The murder of Arthur Labinjo-Hughes is shocking, the details which emerged in court almost too difficult to read.
The depressing reality is we have been here before, and lessons have not been learnt.
Arthur‘s death has highlighted, once again, significant failings within child protection services. It is too early to know exactly what went wrong, but already parts of his case feel familiar.
The inquiry into the murder of Victoria Climbie, killed in 2000 by her great-aunt and her boyfriend, found a complete breakdown of child protection, with safeguarding services failing to work together, and numerous missed opportunities to save the little girl.
In 2009, the case of Baby P – Peter Connelly – found similar failings. The inquiry that followed his death in 2007 found incompetence among all the agencies which were supposed to be protecting him.
Over a decade later and we are being promised another national safeguarding inquiry to determine what happened, and what improvements are needed.
The gloomy truth is, Arthur’s death has re-exposed long-standing problems and pressures exacerbated by the pandemic.
Urgent investigations will also look at all the local teams in Solihull who knew about Arthur, to piece together why they didn’t realise he was facing such appalling abuse, despite concerns being raised by his family.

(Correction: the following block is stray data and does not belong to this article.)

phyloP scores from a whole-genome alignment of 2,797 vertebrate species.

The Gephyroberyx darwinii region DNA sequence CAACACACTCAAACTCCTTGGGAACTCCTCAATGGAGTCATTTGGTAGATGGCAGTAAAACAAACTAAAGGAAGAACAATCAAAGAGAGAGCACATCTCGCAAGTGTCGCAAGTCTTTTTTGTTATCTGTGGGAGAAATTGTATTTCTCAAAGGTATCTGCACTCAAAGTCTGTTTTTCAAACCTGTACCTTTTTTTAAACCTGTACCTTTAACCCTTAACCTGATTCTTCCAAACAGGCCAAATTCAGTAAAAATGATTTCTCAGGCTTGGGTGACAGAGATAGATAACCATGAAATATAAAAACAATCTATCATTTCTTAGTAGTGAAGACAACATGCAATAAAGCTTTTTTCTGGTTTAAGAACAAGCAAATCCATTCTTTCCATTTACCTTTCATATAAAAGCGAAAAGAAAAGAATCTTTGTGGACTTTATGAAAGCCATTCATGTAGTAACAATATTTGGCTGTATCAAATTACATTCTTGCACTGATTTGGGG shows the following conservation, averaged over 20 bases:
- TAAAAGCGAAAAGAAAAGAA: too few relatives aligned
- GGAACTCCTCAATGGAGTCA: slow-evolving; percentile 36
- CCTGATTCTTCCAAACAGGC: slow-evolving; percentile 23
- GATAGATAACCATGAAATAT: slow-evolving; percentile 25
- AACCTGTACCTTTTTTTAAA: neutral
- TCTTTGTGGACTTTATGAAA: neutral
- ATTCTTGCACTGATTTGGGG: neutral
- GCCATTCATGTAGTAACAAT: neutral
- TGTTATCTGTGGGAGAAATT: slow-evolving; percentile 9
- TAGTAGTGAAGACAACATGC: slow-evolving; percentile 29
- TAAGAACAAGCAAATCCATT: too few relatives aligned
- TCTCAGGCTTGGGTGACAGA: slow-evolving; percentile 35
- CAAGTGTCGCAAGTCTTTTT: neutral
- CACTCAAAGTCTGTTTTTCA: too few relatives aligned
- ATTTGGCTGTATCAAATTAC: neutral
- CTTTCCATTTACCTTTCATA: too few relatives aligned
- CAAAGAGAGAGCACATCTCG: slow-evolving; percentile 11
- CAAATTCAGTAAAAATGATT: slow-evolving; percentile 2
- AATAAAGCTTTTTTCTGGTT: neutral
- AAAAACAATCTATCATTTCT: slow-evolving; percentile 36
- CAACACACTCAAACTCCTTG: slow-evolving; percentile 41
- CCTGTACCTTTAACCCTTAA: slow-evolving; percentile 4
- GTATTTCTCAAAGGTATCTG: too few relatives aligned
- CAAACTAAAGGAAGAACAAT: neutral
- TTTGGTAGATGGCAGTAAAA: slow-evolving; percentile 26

A lot of attention will turn to social services, not just in the West Midlands but across England.
The latest figures show there are 31,900 children and family social workers in England, each with a caseload of around 16 children.
It is a difficult and demanding job, made harder by a high turnover of staff.
Figures from the Department for Education show there are 6,113 vacancies.
What’s more, staff are often inexperienced and overstretched. Of those who left their roles, a third had only been in the job for two years or less.
There are many questions about the death of Arthur. Something went very wrong. But until we have answers from the various investigations, his murder remains a tragic reminder of why reform is desperately needed.
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